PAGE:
2. HPV Infection in Humans

Papillomaviruses are small, circular, double-stranded DNA viruses. Persistent infection with oncogenic types of papillomaviruses can lead to the development of precancerous lesions and, later, to the development of cancer. The Papillomaviridae family contains 39 genera, and HPV can be found in five of them: alphapapillomavirus, betapapillomavirus, gammapapillomavirus, mupapillomavirus, and nupapillomavirus. The International Agency for Research on Cancer (IARC) classified HPV into groups according to carcinogenic potential: group 1 is carcinogenic for humans, group 2A is probably carcinogenic for humans, and group 2B is possibly carcinogenic for humans [10]. Thirteen HPV types belonging to groups 1 and 2A are responsible for up to 96% of cervical cancer cases [11]. Group 3 includes low-risk HPV types. Of the more than 200 known types, HPV groups 1 and 2A with oncogenic potential belong to the alphapapillomavirus genus, while HPV infection from the gamma and beta genera cause skin papillomas [12]. HPV can cause non-genital (cutaneous), mucosal or anogenital infections, or epidermodysplasia verruciformis. HPV infection can lead to laryngeal, oral, lung, and anogenital cancers [13].
Worldwide, HPV is the second most common cancer-causing infectious agent after Helicobacter pylori. About 5% of cancers are associated with high-risk HPV. During their lifetimes, 80% of the population will encounter HPV infection, but the majority of those will clear the infection without clinical symptoms. On the other hand, nearly all cervical cancer cases are associated with HPV infection. The prevalence of HPV infection in tumour tissues is estimated at 90% in the case of cervical and anal cancer, 70% in the case of vulvar and vaginal malignancies, and more than 60% in penile cancer cases. Oropharyngeal cancers are associated with tobacco and alcohol use, but 70% of them may be linked to HPV [14]. Table 1 provides these details.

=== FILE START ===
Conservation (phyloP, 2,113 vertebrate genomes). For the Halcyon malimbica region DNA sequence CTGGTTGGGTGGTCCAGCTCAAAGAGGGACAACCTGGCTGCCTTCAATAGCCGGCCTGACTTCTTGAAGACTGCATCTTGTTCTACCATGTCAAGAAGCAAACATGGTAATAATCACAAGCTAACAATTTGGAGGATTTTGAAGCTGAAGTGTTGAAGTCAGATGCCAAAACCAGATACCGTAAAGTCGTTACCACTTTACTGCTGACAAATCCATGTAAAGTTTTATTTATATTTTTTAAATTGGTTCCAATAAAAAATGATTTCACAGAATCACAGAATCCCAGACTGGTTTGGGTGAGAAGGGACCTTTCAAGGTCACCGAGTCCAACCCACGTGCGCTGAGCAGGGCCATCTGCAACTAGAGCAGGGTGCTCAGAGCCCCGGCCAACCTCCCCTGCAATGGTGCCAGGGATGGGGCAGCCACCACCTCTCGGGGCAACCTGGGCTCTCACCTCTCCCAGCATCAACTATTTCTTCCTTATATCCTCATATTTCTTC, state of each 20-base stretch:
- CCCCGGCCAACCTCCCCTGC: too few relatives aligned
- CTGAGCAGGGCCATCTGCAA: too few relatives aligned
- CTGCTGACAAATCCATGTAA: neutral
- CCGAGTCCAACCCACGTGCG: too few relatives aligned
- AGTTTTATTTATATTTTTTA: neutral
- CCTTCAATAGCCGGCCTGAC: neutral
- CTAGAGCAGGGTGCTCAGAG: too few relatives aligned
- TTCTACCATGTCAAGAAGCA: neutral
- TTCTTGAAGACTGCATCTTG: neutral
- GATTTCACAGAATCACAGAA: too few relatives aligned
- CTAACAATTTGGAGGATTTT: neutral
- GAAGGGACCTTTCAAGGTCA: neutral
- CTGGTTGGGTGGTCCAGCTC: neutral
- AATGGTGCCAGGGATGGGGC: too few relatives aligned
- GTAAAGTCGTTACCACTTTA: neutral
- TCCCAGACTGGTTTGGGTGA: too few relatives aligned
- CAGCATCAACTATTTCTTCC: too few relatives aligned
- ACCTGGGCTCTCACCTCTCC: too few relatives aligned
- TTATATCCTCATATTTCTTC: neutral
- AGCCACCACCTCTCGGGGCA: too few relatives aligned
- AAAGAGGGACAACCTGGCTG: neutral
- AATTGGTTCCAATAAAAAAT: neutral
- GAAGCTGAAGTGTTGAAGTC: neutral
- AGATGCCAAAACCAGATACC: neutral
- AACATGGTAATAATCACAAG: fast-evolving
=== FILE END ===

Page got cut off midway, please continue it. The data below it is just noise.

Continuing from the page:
3. Types of Medicinal Mushrooms and Their Biopotentials

For many years, mushrooms have been used as an effective therapeutic tool in the treatment of various diseases. For example, around 5300 years ago, Ice Man used amadou mushrooms (Fomes fomentarius (L.) Fr.) to survive in the inhospitable conditions of the Italian Alps. Hippocrates also described this mushroom as a potent anti-inflammatory treatment. On the other side of the world, the first inhabitants of North America used puffball mushrooms (Calvatia genus) to improve the wound healing process [16]. The people of Asia have also used mushrooms as a medicinal tool for many centuries. Nowadays, medicinal mushrooms have been approved in eastern countries as an adjunct to cancer treatment. Commonly used species include Ganoderma lucidum (Curtis) P. Karst, Lentinus edodes (Berk.) Singer, and Trametes versicolor (L.) Lloyd, which is also called Coriolus versicolor or turkey tail. Medical mushrooms are also distributed in other parts of the world, but in the US, for example, they are distributed as dietary supplements and regulated as food, not drugs. Manufacturing consistency is not controlled for dietary supplements, so it is not possible to guarantee that a product contains the ingredients listed on the label. The US Food and Drug Administration (FDA) has these dietary supplements as treatments for any medical condition [17].